Are we too soft for the 70 series? And Jeremiah visits the Land Cruiser Heritage Museum to check out the new Land Cruiser 250!
Since Toyota announced the coming of the new Land Cruiser 250 about a month ago, I’ve been asked by many what I thought of it. Truthfully, I’ve been waiting for it to sink in a little before I even formed an opinion. There is a lot to absorb, both visually and technically. Plus, without actually getting some hands-on time, It’s impossible to get a real feeling for a vehicle. Toyota uses the phrase “Genchi Genbutsu” to describe the necessary act of actually going to the location and seeing the real thing in order to size up a situation. I was waiting for the opportunity to do just that, and then I got it.
Last weekend, Chandra, Atlas, and I made the journey to Salt Lake City, Utah, for an evening with the new Toyota Land Cruiser and its designer, Jin Won Kim. Toyota had placed a shiny new 1958 model of the Land Cruiser in the Land Cruiser Heritage Museum for the lucky attendees of Cruiser Fest 2023 to be able to practice Genchi Genbutsu for themselves. Having the opportunity to view it in a more intimate setting and visit with the designer the night before really gave me the time I needed to solidify my opinion about it. But first, here is what I learned.
The design team in charge of the project has been working on this for a long time. True to other Toyota principles, they did a lot of research before even getting started. They were present at FJSummit in 2019, I think, and I remember them talking with Land Cruiser enthusiasts and riding trails. They visited the Land Cruiser Heritage Museum and spoke with Dan and Greg, who can both speak at the highest levels about what “Land Cruiser” really means to us. They also consulted designers of the previous Land Cruiser models to make sure their vision was going to stay consistent with that of the fathers of past versions. It was crucial to them that they kept true to the brand, and the team was on a mission to “get it right.”
While we were checking out his work, Jin Won Kim got to see some of ours. He took a liking to this patina restomod we built a few years back, and even gave it the 1st ever Jin Won Kim Toyota Designer’s Award.
Other than my obvious elation (and relief) that the Land Cruiser is back in the first place, I’m happiest with two things about the model. First of all, I like that Toyota steered the new design away from the luxury market. The 200 series is an awesome and capable vehicle, but it had strayed away from what Toyota originally intended the Land Cruiser to be in the first place—a simple, affordable, reliable, and rugged 4X4 vehicle. The second thing I like is the subtle homage the new design pays to previous models. If you look closely, there are 60 series design elements in the crisp, squared-off body lines, as well as the front clip and headlights. There’s even a lettered TOYOTA badge like a 60/62. The 250 shares the same wheelbase as the 80 series, with good approach and departure angles, and there’s a very similar feel to the cabin design. There’s also a little splash of 70 series in there, with the down-sloping door line and the chiseled, lower, and narrower front clip (for visibility). To me, it looks like a Land Cruiser and even feels like one when you are sitting in it. I like the drive train choice, too. Even though I didn’t get to drive it, I imagine the 4-cylinder hybrid will make the 250 feel similar to what I’m used to on earlier models with “about the right amount of power.”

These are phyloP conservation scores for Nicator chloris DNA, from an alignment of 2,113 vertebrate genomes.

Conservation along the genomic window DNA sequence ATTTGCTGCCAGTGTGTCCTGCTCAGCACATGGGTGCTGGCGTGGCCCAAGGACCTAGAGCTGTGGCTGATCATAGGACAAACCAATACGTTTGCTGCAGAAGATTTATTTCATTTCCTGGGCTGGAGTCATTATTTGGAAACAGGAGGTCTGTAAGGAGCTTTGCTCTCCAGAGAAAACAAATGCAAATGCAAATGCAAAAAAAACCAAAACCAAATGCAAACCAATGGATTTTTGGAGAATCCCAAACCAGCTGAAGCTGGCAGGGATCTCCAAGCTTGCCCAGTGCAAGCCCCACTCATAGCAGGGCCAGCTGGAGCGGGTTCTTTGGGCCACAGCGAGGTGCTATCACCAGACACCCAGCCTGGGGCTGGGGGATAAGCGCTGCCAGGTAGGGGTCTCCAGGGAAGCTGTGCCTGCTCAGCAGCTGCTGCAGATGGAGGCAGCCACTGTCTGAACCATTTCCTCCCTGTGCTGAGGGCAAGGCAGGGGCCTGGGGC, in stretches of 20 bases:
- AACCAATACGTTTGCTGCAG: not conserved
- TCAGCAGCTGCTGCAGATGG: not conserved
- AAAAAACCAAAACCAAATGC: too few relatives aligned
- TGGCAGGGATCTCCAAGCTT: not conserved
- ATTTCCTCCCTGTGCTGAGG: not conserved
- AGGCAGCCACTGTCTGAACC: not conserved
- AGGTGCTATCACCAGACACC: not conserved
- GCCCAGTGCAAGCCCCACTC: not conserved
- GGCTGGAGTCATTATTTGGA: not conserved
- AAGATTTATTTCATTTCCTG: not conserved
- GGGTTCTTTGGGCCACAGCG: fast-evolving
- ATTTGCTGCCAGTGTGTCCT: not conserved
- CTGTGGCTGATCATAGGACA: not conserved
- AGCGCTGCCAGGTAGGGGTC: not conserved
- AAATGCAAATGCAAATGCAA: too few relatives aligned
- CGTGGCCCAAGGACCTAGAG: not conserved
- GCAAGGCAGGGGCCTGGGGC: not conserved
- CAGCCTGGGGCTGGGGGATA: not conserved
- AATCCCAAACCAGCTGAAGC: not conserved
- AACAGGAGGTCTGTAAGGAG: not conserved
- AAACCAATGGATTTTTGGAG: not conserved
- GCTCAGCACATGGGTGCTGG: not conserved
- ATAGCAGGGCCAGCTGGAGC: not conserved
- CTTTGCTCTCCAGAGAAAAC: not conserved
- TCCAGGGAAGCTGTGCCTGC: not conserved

Now, to address the question I’ve heard hundreds of times. “Why not just bring the 70 series to the US?” I’ve listened to many guesses on this, ranging from “It would be too much work to make the 70 series EPA and safety compliant in the US” to “Toyota is already building the 70 series to capacity all over the world, so why add another market?” It might be a combination of those things and more, but I’ve got my own idea. I’ve traveled to many other countries where the 70 series is used for its intended purpose, and I can say that in every case, the end users of the Land Cruiser are using their Toyotas in far more extreme ways than most of us in the United States do. I’ve seen them carrying everything from towers of coffee bean sacks to Brahma bulls through the mountains of Central and South America. I’ve seen them traverse Australia’s relentless terrain with enough supplies, fuel, and water to last for weeks on board. They are used and abused in extreme duty all over Africa and even more so in the Middle East. In all those cases, and even though I’m intimately familiar with their ruggedness, I’ve always been amazed at how well they can survive in those environments. Toyota knows all of this too. They designed the 70 series for those uses, and they know we (Americans), with our superior highway systems and infrastructure, really don’t need what the 70 series offers. Of course, we enthusiasts “think” we need it, but would enough people here be willing to sacrifice the comfort provided by decades of engineering improvements for the durability (and looks) of a 70 series? And are there really enough buyers to make it worth the work that Toyota would have to do to jump through the compliance and capacity hoops necessary to bring the model to the US? I bet Toyota thinks not.
What do you think? Are we too soft for the 70 series Land Cruiser? What do you think of the new Land Cruiser 250? We will make commenting on our website available for a few days to let you share your opinions.